What Does the Average Canadian Spend Cash On?
The average Canadian's spending habits depends on two key variables: disposable income and discretionary income. These variables are often wrongly used interchangeably when analyzing consumer habits.
Disposable income is the money the average working Canadian has after paying taxes. Discretionary income is the money the average working Canadian has after buying necessities.
As a developed country, Canada has one of the highest per capita disposable and discretionary incomes. The Better Life Index estimates that in Canada, the disposable income per capita is $34,421.
Read on to find out what the average Canadian spends their money on and how their spending habits have changed since the onset of the Covid-19 pandemic.
How the Average Canadian Spends Their Money in 2022
Canadians spends their disposable or discretionary income on some or all of the items listed below. The graph shows how the average Canadian has spent their money on those items in 2022. It’s important to note that the household disposable income of Canadians has steadily risen since 2017.
The average Canadian’s spending in the first quarter of 2022 started on a high and the average Canadian spending on the listed items will likely continue to increase throughout the year.
Annual Spend Per Person
|Category Eating Out||2019 $3,239||2020 $3,575||2021 $3,657||2022 $937|
|Category Hairdressing/Personal Care||2019 $791||2020 $746||2021 $805||2022 $215|
|Category Streaming/TV Subscriptions||2019 $293||2020 $293||2021 $303||2022 $78|
|Category Transport||2019 $5,440||2020 $4,244||2021 $4,866||2022 $1,380|
|Category Mobile Phone Services||2019 $897||2020 $890||2021 $850||2022 $212|
|Category Pets & Pet Food||2019 $266||2020 $296||2021 $325||2022 $86|
|Category Home Improvements||2019 $333||2020 $307||2021 $354||2022 $93|
|Category Alcohol||2019 $997||2020 $907||2021 $969||2022 $256|
|Category Tobacco||2019 $504||2020 $527||2021 $550||2022 $142|
|Category Games of Chance||2019 $454||2020 $276||2021 $332||2022 $106|
|Category Audio-visual and Photographic Equipment||2019 $194||2020 $204||2021 $204||2022 $50|
|Category Computers and related||2019 $133||2020 $159||2021 $172||2022 $41|
|Category Games/Toys/Hobbies||2019 $181||2020 $226||2021 $262||2022 $66|
|Category Total||2019 $13,722||2020 $12,650||2021 $13,649||2022 $3,662|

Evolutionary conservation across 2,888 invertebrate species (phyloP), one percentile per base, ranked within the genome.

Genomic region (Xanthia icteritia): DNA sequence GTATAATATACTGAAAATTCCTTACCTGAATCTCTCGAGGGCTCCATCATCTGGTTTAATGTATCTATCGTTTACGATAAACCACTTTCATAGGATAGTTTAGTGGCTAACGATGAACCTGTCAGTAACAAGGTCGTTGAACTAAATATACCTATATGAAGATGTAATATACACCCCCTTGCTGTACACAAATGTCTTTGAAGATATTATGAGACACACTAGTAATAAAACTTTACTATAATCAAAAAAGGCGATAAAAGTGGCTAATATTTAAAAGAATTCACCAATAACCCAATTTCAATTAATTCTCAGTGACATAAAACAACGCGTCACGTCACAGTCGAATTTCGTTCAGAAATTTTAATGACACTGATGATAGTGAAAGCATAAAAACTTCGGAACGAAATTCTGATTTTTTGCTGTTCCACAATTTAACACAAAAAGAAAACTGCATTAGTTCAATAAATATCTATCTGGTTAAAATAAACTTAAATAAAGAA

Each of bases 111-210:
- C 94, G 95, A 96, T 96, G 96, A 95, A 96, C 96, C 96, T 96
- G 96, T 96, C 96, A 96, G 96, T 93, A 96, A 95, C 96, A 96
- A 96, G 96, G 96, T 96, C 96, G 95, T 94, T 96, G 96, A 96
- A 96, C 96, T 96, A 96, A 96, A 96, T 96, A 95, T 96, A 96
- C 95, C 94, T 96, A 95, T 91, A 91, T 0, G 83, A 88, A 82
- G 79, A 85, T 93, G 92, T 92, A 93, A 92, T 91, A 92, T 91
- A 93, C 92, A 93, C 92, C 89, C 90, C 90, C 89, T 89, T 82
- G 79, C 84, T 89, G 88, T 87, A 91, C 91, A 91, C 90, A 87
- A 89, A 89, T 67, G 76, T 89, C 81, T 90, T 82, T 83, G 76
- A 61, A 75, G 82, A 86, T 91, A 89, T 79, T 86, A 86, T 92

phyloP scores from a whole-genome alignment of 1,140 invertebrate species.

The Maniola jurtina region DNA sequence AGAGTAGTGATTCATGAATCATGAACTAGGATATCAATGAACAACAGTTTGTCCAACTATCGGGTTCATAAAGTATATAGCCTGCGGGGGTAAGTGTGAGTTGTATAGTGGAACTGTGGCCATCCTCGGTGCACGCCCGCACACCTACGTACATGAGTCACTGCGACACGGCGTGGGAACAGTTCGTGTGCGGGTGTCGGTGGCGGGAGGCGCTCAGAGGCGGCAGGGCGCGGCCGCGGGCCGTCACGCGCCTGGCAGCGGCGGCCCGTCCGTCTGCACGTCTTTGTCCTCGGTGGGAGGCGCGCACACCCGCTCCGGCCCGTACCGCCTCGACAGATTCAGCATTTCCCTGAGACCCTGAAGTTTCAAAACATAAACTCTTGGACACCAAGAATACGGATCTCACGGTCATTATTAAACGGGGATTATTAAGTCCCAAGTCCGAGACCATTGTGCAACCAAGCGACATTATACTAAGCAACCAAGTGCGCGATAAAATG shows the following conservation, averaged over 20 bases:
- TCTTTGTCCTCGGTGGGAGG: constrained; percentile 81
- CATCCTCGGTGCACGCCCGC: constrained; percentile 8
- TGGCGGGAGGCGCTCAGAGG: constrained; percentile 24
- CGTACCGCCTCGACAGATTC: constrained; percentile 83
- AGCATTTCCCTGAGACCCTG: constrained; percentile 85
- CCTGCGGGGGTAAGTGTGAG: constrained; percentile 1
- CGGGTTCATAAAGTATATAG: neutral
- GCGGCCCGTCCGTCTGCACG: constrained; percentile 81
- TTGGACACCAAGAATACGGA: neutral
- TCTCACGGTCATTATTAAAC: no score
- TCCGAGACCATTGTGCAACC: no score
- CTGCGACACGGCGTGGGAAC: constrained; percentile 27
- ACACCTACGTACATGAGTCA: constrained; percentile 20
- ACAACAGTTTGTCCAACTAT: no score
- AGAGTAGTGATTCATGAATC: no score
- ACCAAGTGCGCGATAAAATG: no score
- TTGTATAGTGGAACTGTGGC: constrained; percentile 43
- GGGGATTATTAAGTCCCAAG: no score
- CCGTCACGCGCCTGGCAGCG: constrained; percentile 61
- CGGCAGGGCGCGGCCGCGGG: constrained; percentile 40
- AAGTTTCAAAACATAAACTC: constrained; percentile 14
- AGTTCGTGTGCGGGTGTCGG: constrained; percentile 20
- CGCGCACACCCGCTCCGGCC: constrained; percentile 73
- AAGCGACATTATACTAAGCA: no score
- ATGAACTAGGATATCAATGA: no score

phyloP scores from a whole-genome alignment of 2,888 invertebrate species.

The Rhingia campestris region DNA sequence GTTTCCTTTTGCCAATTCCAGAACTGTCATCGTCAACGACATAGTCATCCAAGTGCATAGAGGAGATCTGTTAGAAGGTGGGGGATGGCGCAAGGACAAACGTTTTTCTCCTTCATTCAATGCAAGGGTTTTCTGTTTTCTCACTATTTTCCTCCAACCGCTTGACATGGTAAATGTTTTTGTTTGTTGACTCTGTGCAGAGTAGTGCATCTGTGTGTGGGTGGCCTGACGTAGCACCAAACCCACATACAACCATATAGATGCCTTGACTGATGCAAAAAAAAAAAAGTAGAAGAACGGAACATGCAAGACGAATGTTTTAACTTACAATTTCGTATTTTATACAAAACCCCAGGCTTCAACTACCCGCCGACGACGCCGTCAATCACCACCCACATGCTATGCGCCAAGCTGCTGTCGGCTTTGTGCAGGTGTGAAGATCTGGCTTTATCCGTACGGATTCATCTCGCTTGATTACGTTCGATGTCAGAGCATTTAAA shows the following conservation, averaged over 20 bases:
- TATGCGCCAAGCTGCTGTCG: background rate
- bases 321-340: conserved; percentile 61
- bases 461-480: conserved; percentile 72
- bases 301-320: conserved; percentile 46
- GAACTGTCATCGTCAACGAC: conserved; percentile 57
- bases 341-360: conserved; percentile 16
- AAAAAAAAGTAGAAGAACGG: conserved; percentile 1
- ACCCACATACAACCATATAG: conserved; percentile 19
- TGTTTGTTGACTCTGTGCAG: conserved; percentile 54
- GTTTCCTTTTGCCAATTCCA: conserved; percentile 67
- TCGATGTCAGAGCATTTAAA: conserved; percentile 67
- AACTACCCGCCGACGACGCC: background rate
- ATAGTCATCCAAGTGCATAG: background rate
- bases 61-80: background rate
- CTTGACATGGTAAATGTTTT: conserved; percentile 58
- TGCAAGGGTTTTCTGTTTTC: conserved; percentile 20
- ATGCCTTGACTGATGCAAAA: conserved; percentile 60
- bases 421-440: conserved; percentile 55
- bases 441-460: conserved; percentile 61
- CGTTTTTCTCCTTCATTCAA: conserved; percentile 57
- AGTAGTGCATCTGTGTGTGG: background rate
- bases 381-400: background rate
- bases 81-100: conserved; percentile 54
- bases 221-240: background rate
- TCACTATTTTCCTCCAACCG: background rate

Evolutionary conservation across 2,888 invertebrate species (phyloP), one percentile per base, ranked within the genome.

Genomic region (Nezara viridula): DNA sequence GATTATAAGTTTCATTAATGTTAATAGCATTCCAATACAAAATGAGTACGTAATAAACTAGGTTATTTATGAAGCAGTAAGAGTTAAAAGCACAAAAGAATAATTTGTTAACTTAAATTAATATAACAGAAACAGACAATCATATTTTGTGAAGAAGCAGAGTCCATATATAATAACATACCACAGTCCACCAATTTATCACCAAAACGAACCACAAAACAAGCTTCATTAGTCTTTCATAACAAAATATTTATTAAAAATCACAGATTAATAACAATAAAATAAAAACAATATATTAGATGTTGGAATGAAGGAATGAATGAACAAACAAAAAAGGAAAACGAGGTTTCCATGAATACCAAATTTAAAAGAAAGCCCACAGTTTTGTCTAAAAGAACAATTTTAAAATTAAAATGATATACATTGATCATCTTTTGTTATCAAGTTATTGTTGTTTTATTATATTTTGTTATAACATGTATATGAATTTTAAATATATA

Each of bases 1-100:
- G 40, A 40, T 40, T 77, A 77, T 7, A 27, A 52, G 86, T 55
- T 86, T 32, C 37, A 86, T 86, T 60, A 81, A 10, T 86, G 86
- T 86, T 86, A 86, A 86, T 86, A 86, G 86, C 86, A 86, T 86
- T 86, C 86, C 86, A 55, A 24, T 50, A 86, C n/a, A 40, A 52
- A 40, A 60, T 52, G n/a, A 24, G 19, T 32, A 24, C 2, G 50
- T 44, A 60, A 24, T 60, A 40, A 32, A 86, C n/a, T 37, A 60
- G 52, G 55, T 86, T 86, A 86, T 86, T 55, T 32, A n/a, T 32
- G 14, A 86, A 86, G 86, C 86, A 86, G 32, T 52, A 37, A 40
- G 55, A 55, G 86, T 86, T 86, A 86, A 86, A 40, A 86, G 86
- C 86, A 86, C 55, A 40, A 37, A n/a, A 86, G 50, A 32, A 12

Average Monthly Breakdown By Year
|Category Eating Out||2019 $270||2020 $298||2021 $305||2022 $78|
|Category Hairdressing/Personal Care||2019 $66||2020 $62||2021 $67||2022 $18|
|Category Streaming/TV Subscriptions||2019 $24||2020 $24||2021 $25||2022 $6|
|Category Transport||2019 $453||2020 $354||2021 $405||2022 $115|
|Category Mobile Phone Services||2019 $75||2020 $74||2021 $71||2022 $18|
|Category Pets & Pet Food||2019 $22||2020 $25||2021 $27||2022 $7|
|Category Home Improvements||2019 $28||2020 $26||2021 $30||2022 $8|
|Category Alcohol||2019 $83||2020 $76||2021 $81||2022 $21|
|Category Tobacco||2019 $42||2020 $44||2021 $46||2022 $12|
|Category Games of Chance||2019 $38||2020 $23||2021 $28||2022 $9|
|Category Audio-Visual and Photographic Equipment||2019 $16||2020 $17||2021 $17||2022 $4|
|Category Computers and related||2019 $11||2020 $13||2021 $14||2022 $3|
|Category Games/Toys/Hobbies||2019 $15||2020 $19||2021 $22||2022 $5|
|Category Total||2019 $1,143||2020 $1,055||2021 $1,138||2022 $304|
Canada’s Population and Average Spending
The World Bank estimates the population of Canada to be 38.2 million. The country’s population will continue to grow steadily because of its impressive birth rate of one child every 1 minute and 29 seconds.
Ontario is the most populous province, and the fastest-growing demographic in the country is the youth. This is from two indicators: birth rate and high immigration rate.
A growing population indicates that expenditures on consumer goods will increase. However, the disposable income per capita may not grow at the same pace. This is because wages may not rise proportionately with the population.
The current average household income in Canada per year is $75,452. But the average income earned by individuals is $51,300, based on data from 2020.
Analysis of What Canadians Spend Their Money On